Once your cameras are well oriented, you DO NOT want to process the project anymore. Processing can adjust orientations, and if you create new DSM’s they may not align with those created prior to processing.
It is very important to first get your model solving very well so that you are confident in your camera orientations. The best indicator of strong orientations are your point mark residuals (should all be 1.0 or less) and your processing Total Error (should be 1.0 or less).
The lighting requirements and camera settings will depend on the subject, but generally you want as flat light as possible so that the random texture and detail on the surface is clear in all images. You don’t want very bright/over-exposed areas, and you don’t want very dark areas, where detail is lost either way. You also want to make sure there is no glare or highly reflective areas. The lighting should not change during photography. A camera-mounted flash should not be used as it will cause the ‘look’ of the texture to change between photos. This is especially true of skin because of its mutli-layer nature.
The best distances depend on the size and shape of the object. The important value to consider is the Base-to-Height ratio. The ratio is described in the Help document. PM Scanner works best with a ratio of about 0.3, but there is some flexibility, where a somewhat smaller or bigger ratio can also work. The ‘base’ is the distance between cameras in the stereo pair, while the ‘height’ is the distance from cameras to the surface. Example, if the object is about 1m from the camera pair, the cameras in the pair should be about 0.3m (30cm) apart. Also the camera positions should be more or less parallel to each other and not converged inwards.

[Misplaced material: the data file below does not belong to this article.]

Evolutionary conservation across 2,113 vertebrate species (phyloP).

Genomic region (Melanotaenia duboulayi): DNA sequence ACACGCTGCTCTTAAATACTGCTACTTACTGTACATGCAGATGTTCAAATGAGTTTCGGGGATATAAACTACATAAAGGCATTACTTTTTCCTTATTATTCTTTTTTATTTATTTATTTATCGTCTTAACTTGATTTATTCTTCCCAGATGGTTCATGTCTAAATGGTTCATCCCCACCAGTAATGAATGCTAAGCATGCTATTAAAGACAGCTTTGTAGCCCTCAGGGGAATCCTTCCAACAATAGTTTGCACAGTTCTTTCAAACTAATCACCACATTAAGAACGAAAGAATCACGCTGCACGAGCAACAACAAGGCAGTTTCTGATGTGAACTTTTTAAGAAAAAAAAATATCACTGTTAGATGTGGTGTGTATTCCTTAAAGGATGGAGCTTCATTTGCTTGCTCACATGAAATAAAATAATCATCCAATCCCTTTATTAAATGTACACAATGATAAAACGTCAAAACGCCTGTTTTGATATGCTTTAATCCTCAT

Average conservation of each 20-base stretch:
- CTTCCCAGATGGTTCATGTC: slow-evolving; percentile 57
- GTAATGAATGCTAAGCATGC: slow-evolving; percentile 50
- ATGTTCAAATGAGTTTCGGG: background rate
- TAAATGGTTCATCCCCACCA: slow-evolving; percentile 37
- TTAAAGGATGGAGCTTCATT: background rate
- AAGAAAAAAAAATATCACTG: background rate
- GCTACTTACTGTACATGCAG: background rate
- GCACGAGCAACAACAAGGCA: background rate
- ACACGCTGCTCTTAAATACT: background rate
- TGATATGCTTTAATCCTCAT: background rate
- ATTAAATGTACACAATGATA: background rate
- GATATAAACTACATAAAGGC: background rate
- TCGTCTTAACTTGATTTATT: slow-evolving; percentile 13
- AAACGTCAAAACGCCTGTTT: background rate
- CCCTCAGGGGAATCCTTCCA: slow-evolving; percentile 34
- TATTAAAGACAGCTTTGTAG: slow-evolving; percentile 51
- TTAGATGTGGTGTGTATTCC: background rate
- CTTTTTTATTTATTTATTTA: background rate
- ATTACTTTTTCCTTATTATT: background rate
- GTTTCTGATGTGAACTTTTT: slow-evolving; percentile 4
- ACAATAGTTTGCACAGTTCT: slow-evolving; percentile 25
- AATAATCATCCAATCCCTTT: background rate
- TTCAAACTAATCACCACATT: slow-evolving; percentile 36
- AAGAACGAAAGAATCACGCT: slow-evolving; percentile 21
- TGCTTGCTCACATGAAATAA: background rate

When working with PM Scanner you can work with low density point clouds, and without the Meshing steps, until you find good settings. It’s a good idea to scale your project, so that settings like depth range and sample rate are relatable (rather than in an arbitrary scale).
Once you find good settings on the DSM options dialog that appear to capture the shape well, you can then increase the density (smaller sample rate number) to generate the more detailed point cloud. Lastly use the meshing steps to create a surface and clean it up. These steps minimize overall processing time since the potentially long point cloud generation and meshing steps are done less often.
See below for more specifics on basic settings.
See the note above about experimenting with various settings.
Low density (large sample rate value) give you smoother surfaces but not much detail.. Too high a density (small sample rate value) can sometimes result in wavy or ripple artifacts. The actual value for the sample rate will depend on your desired results and the nature of the imagery. The default sampling rate is a good place to start (but does tend to err on the size of less detail).